Guest poem sent in by singh_abs2000
(Poem #1282) Snake
A snake came to my water-trough On a hot, hot day, and I in pyjamas for the heat, To drink there. In the deep, strange-scented shade of the great dark carob tree I came down the steps with my pitcher And must wait, must stand and wait, for there he was at the trough before me. He reached down from a fissure in the earth-wall in the gloom And trailed his yellow-brown slackness soft-bellied down, over the edge of the stone trough And rested his throat upon the stone bottom, And where the water had dripped from the tap, in a small clearness, He sipped with his straight mouth, Softly drank through his straight gums, into his slack long body, Silently. Someone was before me at my water-trough, And I, like a second-comer, waiting. He lifted his head from his drinking, as cattle do, And looked at me vaguely, as drinking cattle do, And flickered his two-forked tongue from his lips, and mused a moment, And stooped and drank a little more, Being earth-brown, earth-golden from the burning bowels of the earth On the day of Sicilian July, with Etna smoking. The voice of my education said to me He must be killed, For in Sicily the black, black snakes are innocent, the gold are venomous. And voices in me said, If you were a man You would take a stick and break him now, and finish him off. But must I confess how I liked him, How glad I was he had come like a guest in quiet, to drink at my water-trough And depart peaceful, pacified, and thankless, Into the burning bowels of this earth? Was it cowardice, that I dared not kill him? Was it perversity, that I longed to talk to him? Was it humility, to feel so honoured? I felt so honoured. And yet those voices: If you were not afraid, you would kill him! And truly I was afraid, I was most afraid, But even so, honoured still more That he should seek my hospitality From out the dark door of the secret earth. He drank enough And lifted his head, dreamily, as one who has drunken, And flickered his tongue like a forked night on the air, so black, Seeming to lick his lips, And looked around like a god, unseeing, into the air, And slowly turned his head, And slowly, very slowly, as if thrice adream, Proceeded to draw his slow length curving round And climb again the broken bank of my wall-face. And as he put his head into that dreadful hole, And as he slowly drew up, snake-easing his shoulders, and entered farther, A sort of horror, a sort of protest against his withdrawing into that horrid black hole, Deliberately going into the blackness, and slowly drawing himself after, Overcame me now his back was turned. I looked round, I put down my pitcher, I picked up a clumsy log And threw it at the water-trough with a clatter. I think it did not hit him, But suddenly that part of him that was left behind convulsed in undignified haste, Writhed like lightning, and was gone Into the black hole, the earth-lipped fissure in the wall-front, At which, in the intense still noon, I stared with fascination. And immediately I regretted it. I thought how paltry, how vulgar, what a mean act! I despised myself and the voices of my accursed human education. And I thought of the albatross, And I wished he would come back, my snake. For he seemed to me again like a king, Like a king in exile, uncrowned in the underworld, Now due to be crowned again. And so, I missed my chance with one of the lords Of life. And I have something to expiate: A pettiness.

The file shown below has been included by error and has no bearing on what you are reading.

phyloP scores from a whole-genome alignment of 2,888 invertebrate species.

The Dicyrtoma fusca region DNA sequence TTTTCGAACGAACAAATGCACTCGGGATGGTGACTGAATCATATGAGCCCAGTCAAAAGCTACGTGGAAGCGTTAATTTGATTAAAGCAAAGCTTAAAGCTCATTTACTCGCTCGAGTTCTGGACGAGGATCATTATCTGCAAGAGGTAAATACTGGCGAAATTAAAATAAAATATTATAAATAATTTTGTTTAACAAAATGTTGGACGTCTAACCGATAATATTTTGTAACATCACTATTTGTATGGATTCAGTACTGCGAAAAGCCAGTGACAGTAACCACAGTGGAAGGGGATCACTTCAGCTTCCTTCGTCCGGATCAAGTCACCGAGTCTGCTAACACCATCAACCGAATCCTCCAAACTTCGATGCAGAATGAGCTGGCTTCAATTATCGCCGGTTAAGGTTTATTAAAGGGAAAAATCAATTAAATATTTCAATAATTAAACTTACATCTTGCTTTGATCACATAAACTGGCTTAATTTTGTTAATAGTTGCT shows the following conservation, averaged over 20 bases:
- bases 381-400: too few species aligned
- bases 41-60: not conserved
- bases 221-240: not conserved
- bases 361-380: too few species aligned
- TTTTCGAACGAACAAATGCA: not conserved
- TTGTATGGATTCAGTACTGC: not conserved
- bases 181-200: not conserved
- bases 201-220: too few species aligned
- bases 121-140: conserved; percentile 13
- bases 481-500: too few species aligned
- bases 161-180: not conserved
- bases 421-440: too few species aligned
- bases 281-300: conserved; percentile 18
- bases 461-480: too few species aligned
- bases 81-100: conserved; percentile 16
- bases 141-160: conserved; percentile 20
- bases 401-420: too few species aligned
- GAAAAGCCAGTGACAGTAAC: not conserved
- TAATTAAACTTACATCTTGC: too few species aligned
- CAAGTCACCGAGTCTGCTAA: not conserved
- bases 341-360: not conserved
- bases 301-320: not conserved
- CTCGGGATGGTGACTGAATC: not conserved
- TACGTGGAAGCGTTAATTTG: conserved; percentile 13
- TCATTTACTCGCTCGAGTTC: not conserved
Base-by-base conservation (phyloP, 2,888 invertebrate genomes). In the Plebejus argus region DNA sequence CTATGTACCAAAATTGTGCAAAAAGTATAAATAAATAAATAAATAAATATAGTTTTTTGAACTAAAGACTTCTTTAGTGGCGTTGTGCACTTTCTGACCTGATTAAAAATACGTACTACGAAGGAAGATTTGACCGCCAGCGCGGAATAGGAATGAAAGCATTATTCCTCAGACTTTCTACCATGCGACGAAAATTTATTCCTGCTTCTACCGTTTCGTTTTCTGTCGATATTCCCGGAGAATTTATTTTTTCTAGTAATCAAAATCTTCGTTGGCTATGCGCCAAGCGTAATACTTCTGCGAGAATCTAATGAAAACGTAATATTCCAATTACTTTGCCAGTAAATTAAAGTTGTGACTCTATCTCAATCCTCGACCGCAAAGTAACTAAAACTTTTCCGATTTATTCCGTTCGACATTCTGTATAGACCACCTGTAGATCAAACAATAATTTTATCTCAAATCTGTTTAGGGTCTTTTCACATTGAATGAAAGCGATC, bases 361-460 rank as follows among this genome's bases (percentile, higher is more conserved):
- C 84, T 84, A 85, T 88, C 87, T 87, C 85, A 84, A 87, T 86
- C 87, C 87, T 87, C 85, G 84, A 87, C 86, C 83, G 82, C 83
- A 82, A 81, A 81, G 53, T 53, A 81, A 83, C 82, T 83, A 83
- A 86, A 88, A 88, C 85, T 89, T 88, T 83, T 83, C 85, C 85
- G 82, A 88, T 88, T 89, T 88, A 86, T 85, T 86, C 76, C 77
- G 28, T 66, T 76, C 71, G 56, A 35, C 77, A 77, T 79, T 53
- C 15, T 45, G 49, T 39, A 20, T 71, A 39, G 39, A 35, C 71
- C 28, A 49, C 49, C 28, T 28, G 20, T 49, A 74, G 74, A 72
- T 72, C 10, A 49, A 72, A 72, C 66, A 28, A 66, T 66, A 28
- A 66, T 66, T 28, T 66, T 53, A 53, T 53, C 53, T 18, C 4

(From: Birds, Beasts and Flowers) This is one of those poems that leaves its impressions deep in ones mind (I am still haunted by that silent shimering serene snake)...the fact that it also happens to be written by D. H. Lawrence who voies some fundamental issues that I deeply feel about makes this poem doubly precious! The most striking aspect of this poem is the sense of tight conflict that it evokes. Man vs. (his own?) nature, mystery vs. conformity, cool waters vs. afternoon heat, Satan vs. Adam. The biblical connotations are pretty obvious, and in his typical iconoclastic way Lawrence flouts the heavens by finally acknowledging this alternative Lord of life. Those who have read and are familiar with Lawrence's work would be able to see the oft repeated motif of sexual and mystic repression forced by society and its instinctual (re)awakening. Needless to say the poem abounds with freudian symbols; the snake, the trough, the hole in the earth...In fact the poem is so cogent that when studying it we spent hours on each line! Despite all the literary paraphernalia that often goes with Lawrence there is something deeply human about his work. At some level we have all experienced the sense of confusion, intrigue, awe, lust, anger, guilt (The albatross is a reference to the "Rime of the Mariner" by Coleridge where a sailor brings misfortune upon his ship by shooting the bird), shame and ultimately sadness and wistfulness (...come back, my snake) that overcomes us whenever we come face to face with our 'deeper' darker beings (what after all are the origins of the original sin?)... Well! Who else but Lawrence for the closing statement: "If there is a serpent of secret and shameful desire in my soul, let me not beat it out of my consciousness with sticks. It will lie beyond, in the marsh of the so-called subconsciousness, where I cannot follow it with my sticks. Let me bring it to the fire to see what it is. For a serpent is a thing created. It has its own raison d'etre. In its own being it has beauty and reality. Even my horror is a tribute to its reality. And I must admit the genuineness of my horror, accept it, and not exclude it from my understanding. . . . There is a natural marsh in my belly, and there the snake is naturally at home. Shall he not crawl into my consciousness? Shall I kill him with sticks the moment he lifts his flattened head on my sight? Shall I kill him or pluck out the eye which sees him? None the less, he will swarm within the marsh. Then let the serpent of living corruption take his place among us honourably. . . . For the Lord is the lord of all things, not of some only. And everything shall in its proportion drink its own draught of life." (p. 235 DHL: Life into Art by Keith Sagar/University of Georgia Press, Athens, 1985) There are plenty of online discussions of this classic poem. One of my favorites is: http://eir.library.utoronto.ca/rpo/display/poem1252.html